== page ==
Karel Roden is a Czech actor, popularly known for his roles in Hellboy and The Bourne Supremacy, his voice work in Grand Theft Auto IV. Roden followed his grandfather into acting. Roden first graduated from the Comprehensive Art Secondary School for Ceramics before being admitted to the Academy of Performing Arts in Prague. Roden's feature film career began simultaneous with his theatre work in 1984 as Honza, a medical student in the 2nd part of a trilogy entitled "How the poets are losing their illusions", a lighthearted, comic look at life through the lives of young university students. Roden's Honza appeared in the final installation of the trilogy, "How poets are enjoying their lives". Other comic turns include Roden's Captain Tuma in "What Kind of Soldier", a humoristic look at life as a soldier in the socialist Czech army, the character Dragan in the action-thriller Dead Fish with Gary Oldman and Terence Stamp. In the comic crime-thriller Shut Up and Shoot Me Roden plays the hen-pecked husband hired to assassinate a grieving widow.
During the 1990s, he spent some time in London, which improved his English and gave him necessary exposure and access to the international scene. Hence, since being outside of Czechoslovakia he has become known for his character actor roles which began in 2001 when Roden secured his first major role in the American psychological thriller, 15 Minutes, where he played the criminal Emil Slovak partnered with Oleg Taktarov opposite NYPD cop Flemming played by Robert De Niro; this was followed by a similar role, as the lawyer Carter Kounen, in the service of a vampire clan, in the movie Blade II in 2002. This was followed by what became a series of type-cast roles including the action movie Bulletproof Monk, where he plays the Nazi megalomaniac Strucker; this was no doubt due to his heavy accent and distinct features, which bring him close to the stereo-typed Hollywood villain, although his voice was dubbed over by another actor in Blade II. This understates, the plethora of characters he has portrayed throughout his career in Czechoslovakia.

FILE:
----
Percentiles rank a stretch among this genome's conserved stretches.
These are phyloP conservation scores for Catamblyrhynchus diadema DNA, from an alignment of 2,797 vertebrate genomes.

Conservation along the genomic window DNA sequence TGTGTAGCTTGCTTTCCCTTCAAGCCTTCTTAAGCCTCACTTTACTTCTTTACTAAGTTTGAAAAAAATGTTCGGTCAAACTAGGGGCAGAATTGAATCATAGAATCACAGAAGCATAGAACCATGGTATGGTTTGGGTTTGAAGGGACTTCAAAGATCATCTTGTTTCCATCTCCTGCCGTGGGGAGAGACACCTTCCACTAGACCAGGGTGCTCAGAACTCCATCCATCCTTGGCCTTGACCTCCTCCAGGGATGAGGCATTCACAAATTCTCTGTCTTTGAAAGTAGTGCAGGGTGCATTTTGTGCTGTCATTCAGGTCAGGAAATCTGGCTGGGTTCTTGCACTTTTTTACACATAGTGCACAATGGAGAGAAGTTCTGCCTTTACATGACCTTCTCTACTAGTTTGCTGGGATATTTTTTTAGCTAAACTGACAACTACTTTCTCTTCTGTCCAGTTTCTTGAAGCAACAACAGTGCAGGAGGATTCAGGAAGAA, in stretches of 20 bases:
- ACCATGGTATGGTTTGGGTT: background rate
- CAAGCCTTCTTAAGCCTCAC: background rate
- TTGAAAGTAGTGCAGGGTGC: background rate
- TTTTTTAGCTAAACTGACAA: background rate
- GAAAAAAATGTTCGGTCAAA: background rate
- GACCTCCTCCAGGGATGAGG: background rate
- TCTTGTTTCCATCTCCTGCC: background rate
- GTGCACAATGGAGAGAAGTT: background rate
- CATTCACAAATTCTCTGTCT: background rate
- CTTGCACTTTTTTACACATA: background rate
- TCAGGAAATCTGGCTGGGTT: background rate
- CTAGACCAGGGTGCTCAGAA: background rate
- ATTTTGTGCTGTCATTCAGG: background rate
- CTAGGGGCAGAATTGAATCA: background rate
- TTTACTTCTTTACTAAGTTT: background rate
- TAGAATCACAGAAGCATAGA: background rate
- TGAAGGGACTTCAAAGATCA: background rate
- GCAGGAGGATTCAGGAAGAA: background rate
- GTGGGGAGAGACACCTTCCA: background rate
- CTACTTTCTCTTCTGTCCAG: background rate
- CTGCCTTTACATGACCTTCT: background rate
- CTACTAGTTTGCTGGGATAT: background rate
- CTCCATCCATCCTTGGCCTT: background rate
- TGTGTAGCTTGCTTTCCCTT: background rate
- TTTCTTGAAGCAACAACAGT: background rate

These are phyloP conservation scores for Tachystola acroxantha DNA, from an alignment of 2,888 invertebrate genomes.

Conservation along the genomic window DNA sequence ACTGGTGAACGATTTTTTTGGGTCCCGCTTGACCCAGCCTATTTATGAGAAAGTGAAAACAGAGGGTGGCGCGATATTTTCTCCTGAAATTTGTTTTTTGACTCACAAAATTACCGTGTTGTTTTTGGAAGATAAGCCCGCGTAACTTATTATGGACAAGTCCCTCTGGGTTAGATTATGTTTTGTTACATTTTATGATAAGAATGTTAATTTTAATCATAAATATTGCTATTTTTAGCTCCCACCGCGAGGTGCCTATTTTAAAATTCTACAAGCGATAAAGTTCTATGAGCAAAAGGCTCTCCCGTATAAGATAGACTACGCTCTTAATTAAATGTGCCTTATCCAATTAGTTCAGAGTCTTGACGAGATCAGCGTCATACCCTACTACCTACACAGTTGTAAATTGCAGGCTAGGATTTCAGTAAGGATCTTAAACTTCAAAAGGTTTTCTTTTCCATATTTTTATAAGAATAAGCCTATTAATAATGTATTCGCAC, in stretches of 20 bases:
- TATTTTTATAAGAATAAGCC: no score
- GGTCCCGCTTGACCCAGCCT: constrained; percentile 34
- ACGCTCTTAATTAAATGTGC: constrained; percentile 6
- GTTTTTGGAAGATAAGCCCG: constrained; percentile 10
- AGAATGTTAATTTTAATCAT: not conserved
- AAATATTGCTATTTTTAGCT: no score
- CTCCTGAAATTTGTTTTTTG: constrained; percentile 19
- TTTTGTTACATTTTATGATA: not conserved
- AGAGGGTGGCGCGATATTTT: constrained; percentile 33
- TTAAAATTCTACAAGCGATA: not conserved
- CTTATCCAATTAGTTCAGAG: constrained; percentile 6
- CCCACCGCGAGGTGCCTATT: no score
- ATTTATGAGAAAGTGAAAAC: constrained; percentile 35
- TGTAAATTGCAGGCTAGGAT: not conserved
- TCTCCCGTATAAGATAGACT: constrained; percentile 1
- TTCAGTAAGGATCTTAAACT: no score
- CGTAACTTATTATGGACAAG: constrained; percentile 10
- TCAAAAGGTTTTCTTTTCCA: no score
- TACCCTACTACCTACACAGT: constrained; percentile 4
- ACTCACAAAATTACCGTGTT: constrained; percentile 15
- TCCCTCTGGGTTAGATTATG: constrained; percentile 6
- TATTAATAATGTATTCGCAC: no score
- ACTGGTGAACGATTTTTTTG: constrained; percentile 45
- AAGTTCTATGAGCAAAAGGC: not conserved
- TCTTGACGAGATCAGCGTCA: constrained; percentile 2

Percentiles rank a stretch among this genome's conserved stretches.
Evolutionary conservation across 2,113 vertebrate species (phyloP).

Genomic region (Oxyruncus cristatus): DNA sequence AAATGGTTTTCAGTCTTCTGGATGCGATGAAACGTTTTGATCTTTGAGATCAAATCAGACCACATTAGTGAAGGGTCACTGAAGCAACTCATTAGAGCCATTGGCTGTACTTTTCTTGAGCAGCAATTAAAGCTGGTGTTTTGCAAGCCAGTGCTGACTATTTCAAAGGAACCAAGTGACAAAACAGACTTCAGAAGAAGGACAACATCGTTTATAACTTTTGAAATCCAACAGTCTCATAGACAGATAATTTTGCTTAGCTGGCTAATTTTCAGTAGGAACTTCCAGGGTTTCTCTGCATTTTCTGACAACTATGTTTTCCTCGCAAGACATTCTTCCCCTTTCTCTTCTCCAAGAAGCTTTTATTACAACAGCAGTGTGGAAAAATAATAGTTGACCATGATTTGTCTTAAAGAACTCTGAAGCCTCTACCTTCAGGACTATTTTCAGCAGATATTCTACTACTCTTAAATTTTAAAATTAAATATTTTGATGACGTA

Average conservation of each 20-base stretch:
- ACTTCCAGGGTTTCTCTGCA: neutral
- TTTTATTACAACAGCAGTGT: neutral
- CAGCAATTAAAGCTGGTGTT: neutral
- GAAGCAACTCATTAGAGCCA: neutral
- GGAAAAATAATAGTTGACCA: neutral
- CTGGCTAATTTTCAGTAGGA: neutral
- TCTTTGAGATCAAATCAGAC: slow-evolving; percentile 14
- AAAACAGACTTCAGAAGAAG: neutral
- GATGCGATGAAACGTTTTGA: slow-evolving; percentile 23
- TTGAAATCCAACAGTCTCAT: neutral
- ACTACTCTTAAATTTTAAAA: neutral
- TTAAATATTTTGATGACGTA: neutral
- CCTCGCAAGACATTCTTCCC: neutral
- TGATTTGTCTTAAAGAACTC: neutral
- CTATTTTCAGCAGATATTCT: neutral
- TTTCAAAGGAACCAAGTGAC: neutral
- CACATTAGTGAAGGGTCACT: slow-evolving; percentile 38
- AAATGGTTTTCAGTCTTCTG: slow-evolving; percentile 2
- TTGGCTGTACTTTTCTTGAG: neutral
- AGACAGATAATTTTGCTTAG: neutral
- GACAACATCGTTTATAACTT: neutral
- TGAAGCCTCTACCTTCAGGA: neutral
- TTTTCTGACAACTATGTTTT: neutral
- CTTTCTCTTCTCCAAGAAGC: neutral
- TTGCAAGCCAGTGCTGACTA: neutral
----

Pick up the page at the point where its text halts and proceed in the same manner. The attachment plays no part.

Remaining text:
His movie roles to date include 15 Minutes, Blade II, Bulletproof Monk, The Bourne Supremacy, as Grigori Rasputin in Hellboy, Running Scared, Largo Winch, RocknRolla, Orphan. He played the Russian movie critic Emil Dachevsky in the film Mr. Bean's Holiday. More he played Noble Thurzo in Bathory, co-production movie filmed by Slovak director Juraj Jakubisko, A Lonely Place to Die and a role as the Czech mobster Karel Benes in the TV series McMafia. For his main character in Guard No. 47 Karel Roden received the Czech Lion award for best actor. He received Alfréd Radok Award in 1998 for performing Bruno in Le Cocu Magnifique by Fernand Crommelynck. Other notable role was Don Juan in Faust, he appeared in two plays with his brother Marian. He was a member of the prestigious Prague National Theatre. At the moment he can be found at Theatre Studio DVA in several performances. Roden has voiced Mikhail Faustin and Wade Johnson in the video game Grand Theft Auto IV. Biography, including list of roles Karel Roden on IMDb Karel Roden – Juraj Thurzo
Port Hope, Ontario
Port Hope is a municipality in Southern Ontario, about 109 kilometres east of Toronto and about 159 kilometres west of Kingston. It is located at the mouth of the Ganaraska River on the north shore of Lake Ontario, in the west end of Northumberland County. Port Hope's nearest urban neighbour is the City of Oshawa. Since 1868, the town has been home to Trinity College School. Besides the town proper of Port Hope, the municipality of Port Hope comprises a number of villages and hamlets, including the following communities such as Campbellcroft, Dale, Davidson's Corners, Decker Hollow, Garden Hill, Morrish, Perrytown, Port Britain, Quay's Crossing, Thomstown, Wesleyville, Zion. Ganaraska was attributed to the area by the First Nations natives of the region and is what they called the river that flows through the town; the name originates from the Cayuga village first located at the current townsite. The Cayuga, part of the Iroquois Confederacy, had migrated there from New York in 1779, after suffering extensive damage as British allies at their homeland in New York state during the American Revolution.